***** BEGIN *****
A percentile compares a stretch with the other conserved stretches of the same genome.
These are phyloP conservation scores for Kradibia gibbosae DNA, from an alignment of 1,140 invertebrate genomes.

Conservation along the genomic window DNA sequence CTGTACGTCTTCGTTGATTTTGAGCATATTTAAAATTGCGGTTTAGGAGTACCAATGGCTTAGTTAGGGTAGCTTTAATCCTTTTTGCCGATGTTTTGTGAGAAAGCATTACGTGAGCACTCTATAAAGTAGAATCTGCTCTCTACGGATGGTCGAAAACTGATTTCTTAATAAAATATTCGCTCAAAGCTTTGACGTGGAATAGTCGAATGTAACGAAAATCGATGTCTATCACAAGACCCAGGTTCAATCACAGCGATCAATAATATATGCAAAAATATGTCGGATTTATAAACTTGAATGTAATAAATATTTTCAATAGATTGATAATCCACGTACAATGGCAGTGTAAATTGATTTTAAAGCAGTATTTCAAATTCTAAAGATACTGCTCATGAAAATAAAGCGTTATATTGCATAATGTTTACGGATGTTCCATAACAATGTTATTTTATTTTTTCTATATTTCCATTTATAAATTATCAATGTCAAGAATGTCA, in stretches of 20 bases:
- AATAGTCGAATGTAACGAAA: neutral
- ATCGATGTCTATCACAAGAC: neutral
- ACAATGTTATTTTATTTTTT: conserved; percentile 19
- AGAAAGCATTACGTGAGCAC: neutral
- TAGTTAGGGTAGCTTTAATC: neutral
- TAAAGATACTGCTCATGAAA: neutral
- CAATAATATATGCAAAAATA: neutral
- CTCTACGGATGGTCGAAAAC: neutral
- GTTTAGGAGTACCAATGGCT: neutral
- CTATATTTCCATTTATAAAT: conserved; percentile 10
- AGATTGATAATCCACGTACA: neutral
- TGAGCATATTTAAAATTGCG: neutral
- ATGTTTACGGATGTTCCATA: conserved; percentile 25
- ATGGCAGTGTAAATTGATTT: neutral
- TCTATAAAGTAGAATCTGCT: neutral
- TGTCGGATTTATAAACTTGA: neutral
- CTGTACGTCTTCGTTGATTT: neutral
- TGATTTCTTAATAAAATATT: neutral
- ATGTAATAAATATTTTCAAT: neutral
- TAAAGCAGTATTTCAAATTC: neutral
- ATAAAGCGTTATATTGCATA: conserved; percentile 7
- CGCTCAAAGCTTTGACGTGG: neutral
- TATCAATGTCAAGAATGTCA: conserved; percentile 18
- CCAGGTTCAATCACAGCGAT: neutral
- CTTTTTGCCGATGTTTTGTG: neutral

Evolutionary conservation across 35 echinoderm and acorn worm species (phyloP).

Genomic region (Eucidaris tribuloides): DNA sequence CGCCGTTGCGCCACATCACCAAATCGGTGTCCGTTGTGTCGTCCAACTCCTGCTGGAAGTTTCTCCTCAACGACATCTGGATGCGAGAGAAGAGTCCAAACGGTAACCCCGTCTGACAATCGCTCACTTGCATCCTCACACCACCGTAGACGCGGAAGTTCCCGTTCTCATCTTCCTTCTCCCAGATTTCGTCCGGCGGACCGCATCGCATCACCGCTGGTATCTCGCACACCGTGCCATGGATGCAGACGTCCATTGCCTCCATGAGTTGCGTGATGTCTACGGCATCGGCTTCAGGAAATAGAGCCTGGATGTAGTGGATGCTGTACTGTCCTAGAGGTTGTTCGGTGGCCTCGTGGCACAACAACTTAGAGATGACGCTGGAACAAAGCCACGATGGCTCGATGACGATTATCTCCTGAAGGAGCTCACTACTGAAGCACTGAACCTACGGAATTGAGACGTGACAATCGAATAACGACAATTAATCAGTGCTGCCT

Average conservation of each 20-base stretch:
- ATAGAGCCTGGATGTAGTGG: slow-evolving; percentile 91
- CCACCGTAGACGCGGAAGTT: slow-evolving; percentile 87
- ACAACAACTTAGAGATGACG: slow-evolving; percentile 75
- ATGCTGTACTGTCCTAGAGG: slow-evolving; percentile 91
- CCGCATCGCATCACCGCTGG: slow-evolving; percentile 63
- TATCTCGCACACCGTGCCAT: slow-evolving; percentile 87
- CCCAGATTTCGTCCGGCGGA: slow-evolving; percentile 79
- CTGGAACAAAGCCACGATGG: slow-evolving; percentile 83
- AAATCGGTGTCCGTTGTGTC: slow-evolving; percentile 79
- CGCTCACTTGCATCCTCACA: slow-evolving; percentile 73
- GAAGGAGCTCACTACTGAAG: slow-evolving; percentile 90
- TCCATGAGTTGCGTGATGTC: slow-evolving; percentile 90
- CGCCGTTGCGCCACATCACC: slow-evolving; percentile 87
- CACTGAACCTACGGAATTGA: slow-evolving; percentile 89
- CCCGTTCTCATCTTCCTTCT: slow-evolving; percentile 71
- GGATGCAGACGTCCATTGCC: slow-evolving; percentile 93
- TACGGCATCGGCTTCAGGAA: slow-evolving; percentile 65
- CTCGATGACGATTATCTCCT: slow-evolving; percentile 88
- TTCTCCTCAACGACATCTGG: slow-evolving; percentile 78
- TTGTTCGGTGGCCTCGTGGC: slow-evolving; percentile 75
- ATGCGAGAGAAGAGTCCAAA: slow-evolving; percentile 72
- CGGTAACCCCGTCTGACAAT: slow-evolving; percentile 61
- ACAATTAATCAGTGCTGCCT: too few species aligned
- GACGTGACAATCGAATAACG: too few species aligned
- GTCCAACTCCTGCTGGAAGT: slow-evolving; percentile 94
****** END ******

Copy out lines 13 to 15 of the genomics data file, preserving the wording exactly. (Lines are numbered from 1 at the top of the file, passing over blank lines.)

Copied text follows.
- CTATATTTCCATTTATAAAT: conserved; percentile 10
- AGATTGATAATCCACGTACA: neutral
- TGAGCATATTTAAAATTGCG: neutral